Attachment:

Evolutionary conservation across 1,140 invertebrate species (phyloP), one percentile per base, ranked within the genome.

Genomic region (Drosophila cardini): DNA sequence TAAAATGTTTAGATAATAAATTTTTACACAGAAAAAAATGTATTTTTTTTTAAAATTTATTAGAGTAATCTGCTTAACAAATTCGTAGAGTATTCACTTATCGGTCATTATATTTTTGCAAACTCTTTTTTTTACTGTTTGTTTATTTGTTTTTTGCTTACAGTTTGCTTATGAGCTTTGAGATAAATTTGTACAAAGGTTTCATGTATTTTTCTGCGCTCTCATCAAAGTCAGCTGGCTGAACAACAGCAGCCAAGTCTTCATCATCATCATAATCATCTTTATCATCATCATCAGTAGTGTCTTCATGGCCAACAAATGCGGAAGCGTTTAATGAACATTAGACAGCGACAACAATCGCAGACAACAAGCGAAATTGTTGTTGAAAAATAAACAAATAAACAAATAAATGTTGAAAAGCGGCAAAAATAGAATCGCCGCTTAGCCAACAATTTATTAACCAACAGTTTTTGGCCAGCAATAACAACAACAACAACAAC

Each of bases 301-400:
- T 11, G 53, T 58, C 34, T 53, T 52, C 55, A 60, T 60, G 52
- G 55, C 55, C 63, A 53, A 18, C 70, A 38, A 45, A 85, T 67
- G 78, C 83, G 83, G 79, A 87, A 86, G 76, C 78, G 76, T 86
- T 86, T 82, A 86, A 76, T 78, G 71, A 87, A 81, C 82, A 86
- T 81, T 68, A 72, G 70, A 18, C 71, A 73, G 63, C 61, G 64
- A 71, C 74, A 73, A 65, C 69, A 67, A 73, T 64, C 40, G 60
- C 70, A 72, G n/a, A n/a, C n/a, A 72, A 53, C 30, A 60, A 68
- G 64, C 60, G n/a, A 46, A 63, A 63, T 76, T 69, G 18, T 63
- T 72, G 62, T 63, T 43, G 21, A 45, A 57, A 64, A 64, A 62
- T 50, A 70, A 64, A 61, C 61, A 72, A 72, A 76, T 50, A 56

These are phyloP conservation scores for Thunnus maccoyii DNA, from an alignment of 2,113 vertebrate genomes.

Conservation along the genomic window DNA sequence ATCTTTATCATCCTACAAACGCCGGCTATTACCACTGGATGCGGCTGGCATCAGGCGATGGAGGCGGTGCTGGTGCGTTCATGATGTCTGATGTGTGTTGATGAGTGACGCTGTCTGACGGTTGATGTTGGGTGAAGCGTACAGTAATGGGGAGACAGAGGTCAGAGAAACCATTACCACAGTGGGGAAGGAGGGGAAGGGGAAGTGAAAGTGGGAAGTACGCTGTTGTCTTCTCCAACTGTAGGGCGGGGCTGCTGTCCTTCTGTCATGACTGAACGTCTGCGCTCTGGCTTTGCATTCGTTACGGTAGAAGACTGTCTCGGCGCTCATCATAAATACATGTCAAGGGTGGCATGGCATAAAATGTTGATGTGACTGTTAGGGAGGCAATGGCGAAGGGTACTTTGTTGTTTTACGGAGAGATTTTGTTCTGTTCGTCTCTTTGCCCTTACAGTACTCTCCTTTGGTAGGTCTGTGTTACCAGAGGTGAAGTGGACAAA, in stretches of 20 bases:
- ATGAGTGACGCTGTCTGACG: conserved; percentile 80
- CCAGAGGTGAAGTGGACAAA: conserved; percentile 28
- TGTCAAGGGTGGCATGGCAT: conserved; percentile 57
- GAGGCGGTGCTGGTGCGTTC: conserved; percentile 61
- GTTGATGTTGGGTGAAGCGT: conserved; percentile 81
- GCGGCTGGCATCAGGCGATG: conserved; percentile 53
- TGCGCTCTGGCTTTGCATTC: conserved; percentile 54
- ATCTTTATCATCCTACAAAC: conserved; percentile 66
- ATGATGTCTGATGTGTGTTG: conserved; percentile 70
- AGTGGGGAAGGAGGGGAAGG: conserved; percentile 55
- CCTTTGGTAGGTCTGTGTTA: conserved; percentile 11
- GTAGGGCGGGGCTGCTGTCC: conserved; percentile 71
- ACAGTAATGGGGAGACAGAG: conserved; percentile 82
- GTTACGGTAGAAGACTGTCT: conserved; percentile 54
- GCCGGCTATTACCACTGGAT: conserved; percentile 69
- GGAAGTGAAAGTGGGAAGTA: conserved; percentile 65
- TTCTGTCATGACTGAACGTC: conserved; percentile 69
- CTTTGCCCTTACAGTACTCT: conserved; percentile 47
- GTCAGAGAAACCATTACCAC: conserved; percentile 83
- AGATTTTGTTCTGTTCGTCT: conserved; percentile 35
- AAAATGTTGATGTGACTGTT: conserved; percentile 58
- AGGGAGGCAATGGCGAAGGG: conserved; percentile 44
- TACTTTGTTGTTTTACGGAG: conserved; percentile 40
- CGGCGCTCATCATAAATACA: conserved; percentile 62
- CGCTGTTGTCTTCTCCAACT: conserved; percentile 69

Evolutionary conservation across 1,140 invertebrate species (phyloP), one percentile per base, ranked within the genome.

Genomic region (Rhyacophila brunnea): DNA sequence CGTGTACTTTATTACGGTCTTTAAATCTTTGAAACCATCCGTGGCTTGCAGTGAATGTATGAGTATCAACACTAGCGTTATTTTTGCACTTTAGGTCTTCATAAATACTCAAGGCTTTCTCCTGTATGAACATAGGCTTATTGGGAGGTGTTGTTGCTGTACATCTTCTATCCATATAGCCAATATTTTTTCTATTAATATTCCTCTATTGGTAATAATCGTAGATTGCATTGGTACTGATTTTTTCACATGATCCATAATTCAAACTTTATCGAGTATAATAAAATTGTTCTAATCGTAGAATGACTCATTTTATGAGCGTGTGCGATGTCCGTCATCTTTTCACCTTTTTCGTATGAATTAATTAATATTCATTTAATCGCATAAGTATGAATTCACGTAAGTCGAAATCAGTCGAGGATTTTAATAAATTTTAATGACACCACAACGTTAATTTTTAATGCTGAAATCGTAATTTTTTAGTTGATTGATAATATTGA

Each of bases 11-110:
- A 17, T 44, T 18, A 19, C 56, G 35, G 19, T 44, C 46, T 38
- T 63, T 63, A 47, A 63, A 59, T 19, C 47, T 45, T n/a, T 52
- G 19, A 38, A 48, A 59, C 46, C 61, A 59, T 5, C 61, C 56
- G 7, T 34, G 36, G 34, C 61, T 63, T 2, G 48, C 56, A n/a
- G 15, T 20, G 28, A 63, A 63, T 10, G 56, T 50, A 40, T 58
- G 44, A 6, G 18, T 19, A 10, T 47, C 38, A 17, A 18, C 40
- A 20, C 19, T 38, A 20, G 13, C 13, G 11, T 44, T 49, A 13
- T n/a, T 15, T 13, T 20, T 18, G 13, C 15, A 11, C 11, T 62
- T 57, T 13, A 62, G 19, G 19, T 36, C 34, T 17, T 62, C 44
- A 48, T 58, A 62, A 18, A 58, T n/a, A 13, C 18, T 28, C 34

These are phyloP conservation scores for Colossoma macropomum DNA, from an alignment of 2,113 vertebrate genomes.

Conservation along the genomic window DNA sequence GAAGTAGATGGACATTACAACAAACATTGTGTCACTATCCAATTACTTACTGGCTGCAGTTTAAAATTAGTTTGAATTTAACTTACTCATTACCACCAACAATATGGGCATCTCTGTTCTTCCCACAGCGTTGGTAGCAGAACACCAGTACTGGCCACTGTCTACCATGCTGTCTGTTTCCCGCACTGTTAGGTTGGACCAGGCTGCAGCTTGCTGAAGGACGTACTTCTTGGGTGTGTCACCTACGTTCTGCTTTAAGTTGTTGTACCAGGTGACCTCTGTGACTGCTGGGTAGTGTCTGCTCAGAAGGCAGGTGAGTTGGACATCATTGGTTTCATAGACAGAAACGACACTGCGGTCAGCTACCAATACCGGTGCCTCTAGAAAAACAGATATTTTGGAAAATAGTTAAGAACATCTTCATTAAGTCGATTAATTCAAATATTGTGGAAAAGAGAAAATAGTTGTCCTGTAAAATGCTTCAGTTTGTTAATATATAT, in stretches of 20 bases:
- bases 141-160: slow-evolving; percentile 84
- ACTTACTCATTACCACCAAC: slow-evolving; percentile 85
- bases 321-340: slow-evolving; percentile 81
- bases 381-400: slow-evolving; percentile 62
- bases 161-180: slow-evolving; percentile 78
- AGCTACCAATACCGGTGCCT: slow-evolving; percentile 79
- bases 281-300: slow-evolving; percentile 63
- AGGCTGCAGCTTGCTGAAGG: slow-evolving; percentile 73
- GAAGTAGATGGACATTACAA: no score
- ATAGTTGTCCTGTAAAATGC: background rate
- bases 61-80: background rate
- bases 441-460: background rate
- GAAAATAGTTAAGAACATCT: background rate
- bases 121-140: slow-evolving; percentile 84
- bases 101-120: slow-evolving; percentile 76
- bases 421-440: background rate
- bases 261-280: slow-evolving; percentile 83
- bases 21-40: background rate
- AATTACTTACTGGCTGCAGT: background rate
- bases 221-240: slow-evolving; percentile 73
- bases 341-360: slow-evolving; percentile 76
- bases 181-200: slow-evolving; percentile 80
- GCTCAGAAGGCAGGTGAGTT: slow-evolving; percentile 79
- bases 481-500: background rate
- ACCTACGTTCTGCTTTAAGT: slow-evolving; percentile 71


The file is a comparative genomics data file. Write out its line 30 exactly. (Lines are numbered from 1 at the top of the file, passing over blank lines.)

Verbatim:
- GCCGGCTATTACCACTGGAT: conserved; percentile 69